If large numbers of Michiganders draw a South and a NYC area, there must be a reason, one which appears to be something other than linguistic distinctiveness. The b here may be that questions of linguistic difference are sent through a correctness evaluator before they are responded to.
Armed with this information, it was possible to go directly for attitudinal responses that reflected the b fact uncovered in this previous research.

Southeastern Michigan ratings of the 50 states, Washington, D.C. and New York City on a scale of 1 to 10 for correctness.

These Michiganders are not reticent to assert that Michigan has the very best English and that places like Alabama and New York City have the worst.
Such work as this allowed us to posit an underlying theory of language (a big b) for speakers of American English. We suspect it may not be very different for others, although Swedes like Book Language and Danes like the National Language Board.

THE LANGUAGE

A Folk Theory of Language


Good Language

Two theories of language

Ordinary Language

Dialects

Errors

A Linguistic Theory of Language


Dialect #1 Dialect #2

THE LANGUAGE

Dialect #3

etc...

Idiolect #1

Idiolect #2

etc...

In the US, and I suspect in many other places as well, it is this top-down rather than bottom-up view of the very existence of the language itself that underlies a great deal of folk linguistic belief. It not only explains much of what I have shown you but also empowers at least prescriptivism and odd beliefs about the the ease with which the standard variety may be learned. But I am way ahead of myself.

Lets back up and place this research in the cognitive framework I proposed earlier.
a Focus b ab b1...bn

The Focus in the map drawing task is on differences in dialect areas (a). Since there are no actual data, we dont know what was considered by the respondents, but when they considered a, no matter what data they had in mind, they resorted to a b belief that ranks varieties on the basis of correctness.

Focus

ab

b1...bn

In the next step, they have redefined whatever linguistic details they have in mind (at whatever level of specificity and with whatever degree of authenticity) as ab, a complex array of the imagined details along with the deeper folk belief about correctness and the position of the South within that belief (as well as beliefs that support that positioning).

Focus

ab

b1

In the final step, the respondents have taken their redefined information and used it in constructing whatever sort of response has been requested of them. Although much of the process may have been covert in this particular case, we are still pretending that it has fallen on the far left of the continuum, in part perhaps due to the overt specificity of the request itself.

Suppose, however, we change what we will focus on and how we draw the respondents attention to that focus. Thats what I hope to do with reference to region, phonetic detail, discourse evidence, and the role of language regard in variation and change in the remainder of this course.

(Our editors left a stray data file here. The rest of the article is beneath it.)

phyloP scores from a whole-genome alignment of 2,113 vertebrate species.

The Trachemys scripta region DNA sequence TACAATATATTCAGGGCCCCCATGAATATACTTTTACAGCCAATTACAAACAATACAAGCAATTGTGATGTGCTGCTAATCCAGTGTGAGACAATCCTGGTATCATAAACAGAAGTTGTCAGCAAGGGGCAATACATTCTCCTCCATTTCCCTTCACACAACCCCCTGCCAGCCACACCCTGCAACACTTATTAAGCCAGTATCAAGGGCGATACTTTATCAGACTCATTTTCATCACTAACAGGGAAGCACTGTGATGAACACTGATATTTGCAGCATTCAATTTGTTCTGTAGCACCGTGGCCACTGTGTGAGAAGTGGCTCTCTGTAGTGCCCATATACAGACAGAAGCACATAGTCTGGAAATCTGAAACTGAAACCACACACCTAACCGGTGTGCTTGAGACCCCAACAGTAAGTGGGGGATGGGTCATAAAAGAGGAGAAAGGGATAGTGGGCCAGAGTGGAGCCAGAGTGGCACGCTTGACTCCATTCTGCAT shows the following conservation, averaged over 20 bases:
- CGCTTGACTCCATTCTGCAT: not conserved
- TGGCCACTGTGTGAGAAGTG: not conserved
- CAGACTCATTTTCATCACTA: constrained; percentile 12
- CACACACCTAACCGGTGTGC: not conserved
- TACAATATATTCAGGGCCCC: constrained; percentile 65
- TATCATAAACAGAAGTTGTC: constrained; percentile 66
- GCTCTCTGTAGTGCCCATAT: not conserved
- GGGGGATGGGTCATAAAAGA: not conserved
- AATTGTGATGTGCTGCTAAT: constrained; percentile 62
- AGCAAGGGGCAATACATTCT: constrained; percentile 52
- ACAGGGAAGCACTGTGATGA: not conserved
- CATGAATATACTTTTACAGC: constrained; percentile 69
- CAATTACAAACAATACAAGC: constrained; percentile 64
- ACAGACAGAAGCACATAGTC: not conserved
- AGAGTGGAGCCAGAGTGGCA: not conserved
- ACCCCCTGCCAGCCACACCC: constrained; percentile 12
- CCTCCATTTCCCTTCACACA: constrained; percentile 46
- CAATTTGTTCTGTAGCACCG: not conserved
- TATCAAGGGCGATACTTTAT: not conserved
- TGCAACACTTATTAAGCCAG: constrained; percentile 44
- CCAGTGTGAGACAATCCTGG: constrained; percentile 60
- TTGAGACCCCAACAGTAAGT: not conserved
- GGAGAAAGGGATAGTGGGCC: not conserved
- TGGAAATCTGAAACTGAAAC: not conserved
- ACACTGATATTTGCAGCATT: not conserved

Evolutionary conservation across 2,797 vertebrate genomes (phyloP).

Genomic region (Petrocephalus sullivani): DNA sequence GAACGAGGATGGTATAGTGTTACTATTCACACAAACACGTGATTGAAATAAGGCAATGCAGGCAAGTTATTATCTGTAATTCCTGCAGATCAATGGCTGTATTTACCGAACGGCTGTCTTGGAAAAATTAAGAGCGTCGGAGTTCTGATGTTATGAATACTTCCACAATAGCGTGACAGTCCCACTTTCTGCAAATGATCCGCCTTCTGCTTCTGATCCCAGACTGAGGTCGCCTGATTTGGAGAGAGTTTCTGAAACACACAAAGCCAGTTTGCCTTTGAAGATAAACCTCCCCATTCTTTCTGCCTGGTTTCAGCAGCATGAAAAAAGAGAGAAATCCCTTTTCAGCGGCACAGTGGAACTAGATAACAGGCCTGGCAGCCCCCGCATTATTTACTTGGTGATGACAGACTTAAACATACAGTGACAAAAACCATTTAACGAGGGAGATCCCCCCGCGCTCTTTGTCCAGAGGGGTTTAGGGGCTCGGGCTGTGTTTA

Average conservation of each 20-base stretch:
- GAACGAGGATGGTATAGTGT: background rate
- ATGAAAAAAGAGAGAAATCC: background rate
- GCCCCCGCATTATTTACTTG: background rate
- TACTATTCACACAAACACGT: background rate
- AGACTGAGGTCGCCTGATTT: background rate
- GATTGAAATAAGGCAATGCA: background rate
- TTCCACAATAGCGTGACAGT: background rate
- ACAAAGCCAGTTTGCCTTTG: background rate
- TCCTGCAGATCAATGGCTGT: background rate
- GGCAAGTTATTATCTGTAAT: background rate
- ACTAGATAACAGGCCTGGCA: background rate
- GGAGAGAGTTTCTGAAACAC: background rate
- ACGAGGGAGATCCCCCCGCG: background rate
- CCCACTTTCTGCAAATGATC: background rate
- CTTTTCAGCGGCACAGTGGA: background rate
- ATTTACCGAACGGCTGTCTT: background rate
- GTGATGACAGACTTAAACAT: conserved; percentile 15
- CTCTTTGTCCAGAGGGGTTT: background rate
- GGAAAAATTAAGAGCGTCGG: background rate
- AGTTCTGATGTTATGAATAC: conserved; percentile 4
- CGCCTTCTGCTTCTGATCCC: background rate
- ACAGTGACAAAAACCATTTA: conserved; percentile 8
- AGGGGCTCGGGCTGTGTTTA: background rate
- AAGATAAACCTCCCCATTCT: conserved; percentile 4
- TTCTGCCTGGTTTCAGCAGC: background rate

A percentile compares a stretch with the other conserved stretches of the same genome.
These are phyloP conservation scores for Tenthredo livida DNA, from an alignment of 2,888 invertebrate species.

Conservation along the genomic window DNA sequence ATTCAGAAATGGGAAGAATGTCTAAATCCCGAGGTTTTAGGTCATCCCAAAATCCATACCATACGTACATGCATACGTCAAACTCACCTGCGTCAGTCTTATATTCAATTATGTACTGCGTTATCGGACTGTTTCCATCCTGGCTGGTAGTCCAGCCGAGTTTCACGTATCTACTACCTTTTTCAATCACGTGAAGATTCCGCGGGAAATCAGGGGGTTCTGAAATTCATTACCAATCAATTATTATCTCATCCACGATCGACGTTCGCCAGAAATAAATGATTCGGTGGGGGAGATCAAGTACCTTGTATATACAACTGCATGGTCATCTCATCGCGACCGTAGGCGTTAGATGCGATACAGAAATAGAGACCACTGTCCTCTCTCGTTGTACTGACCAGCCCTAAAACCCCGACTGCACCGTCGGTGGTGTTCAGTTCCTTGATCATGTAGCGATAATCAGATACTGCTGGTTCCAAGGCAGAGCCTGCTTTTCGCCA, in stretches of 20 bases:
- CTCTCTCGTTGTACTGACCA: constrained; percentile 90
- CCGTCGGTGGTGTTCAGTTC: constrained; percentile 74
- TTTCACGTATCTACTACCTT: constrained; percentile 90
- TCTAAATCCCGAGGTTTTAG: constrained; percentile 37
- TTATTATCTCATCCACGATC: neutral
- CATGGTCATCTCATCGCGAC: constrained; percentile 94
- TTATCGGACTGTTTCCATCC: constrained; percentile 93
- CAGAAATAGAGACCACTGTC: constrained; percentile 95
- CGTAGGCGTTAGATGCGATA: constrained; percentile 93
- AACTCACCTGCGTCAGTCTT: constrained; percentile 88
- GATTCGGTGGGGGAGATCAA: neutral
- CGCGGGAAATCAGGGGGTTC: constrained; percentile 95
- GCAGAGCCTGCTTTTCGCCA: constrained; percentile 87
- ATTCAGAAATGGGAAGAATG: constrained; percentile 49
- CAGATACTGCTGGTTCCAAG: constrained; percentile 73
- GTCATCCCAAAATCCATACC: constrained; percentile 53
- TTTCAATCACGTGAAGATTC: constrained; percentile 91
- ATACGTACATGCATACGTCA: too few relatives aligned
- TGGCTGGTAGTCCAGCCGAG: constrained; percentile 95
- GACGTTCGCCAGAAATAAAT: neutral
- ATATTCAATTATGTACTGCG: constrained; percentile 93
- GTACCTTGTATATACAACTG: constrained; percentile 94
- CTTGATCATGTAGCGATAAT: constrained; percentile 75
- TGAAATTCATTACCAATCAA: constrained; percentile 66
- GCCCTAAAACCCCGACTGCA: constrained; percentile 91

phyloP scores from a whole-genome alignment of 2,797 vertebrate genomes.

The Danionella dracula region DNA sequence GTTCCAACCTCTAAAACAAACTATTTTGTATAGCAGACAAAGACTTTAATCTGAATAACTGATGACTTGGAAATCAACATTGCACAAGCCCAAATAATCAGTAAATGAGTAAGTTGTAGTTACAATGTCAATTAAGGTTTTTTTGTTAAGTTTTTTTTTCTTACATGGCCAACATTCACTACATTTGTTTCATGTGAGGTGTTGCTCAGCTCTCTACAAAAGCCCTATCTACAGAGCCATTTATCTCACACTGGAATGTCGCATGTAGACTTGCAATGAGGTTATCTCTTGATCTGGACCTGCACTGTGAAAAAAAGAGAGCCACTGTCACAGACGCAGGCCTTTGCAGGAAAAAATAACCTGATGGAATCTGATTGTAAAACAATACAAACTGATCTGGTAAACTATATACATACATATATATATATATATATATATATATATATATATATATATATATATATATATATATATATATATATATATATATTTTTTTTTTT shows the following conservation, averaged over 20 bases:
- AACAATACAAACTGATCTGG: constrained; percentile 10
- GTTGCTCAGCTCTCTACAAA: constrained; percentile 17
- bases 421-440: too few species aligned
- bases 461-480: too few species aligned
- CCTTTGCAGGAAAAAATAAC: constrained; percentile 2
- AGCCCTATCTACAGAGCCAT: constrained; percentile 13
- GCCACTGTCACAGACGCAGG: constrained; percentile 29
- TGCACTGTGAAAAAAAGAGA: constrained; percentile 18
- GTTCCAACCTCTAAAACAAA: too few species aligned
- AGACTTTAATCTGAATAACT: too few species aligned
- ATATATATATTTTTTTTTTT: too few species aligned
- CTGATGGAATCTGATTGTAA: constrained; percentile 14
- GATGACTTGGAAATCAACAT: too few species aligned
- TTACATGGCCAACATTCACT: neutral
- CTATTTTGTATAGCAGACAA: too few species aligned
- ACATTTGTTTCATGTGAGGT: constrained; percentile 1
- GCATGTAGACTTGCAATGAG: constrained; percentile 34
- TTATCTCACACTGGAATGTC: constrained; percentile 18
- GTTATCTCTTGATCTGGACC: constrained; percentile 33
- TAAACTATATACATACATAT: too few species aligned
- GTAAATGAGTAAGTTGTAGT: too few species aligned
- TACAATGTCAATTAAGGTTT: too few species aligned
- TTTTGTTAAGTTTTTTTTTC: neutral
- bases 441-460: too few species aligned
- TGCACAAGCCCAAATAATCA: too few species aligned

But next we will turn to a more sophisticated cognitive model that will better show how every time you manipulate just one aspect of investigation you will produce something new, something further revealing, and something which will take you deeper into this area of the linguistic subsciences.

This should be the end of my first session.

This more sophisticated model of language regard will allow us to consider the other side to the triangle, the language attitude side, where, as I suggested earlier, we are often more concerned with covert, subconscious responses. First, lets ask social psychologists what an attitude is.

An attitude is a psychological tendency that is expressed by evaluating a particular entity with some degree of favor or disfavor (Eagly and Chaiken 2005:744). The relationship between attitudes and Concepts & beliefs (cognition), Behaviors (action), and Emotions (affect) is two-way: all three contribute to as well as result from attitudes. But they are all distinct.

A particular entity is called an attitude object by social psychologists, and they note that such entities are presented (Focus in our earlier terminology) within specific eliciting conditions.

Eliciting conditions include (at least): 1) Setting time, place, participants 2) Form of the stimulus written or audio (video) presentation, isolated or in context 3) Task type written or verbal, timed or untimed, scalar or identificational 4) Representation of the attitude object direct or indirect

A more complete representation of a stimulus, resulting in a construal


Attitude Object

Automatic Processes

Associated Representations

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Task Type

Setting

Working Memory Prior Experience

Eliciting Conditions

Input from

Automatic Processes

or

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Working Memory

Prior experience

Implicit Response Attitudinal Cognitorium

Attitude Object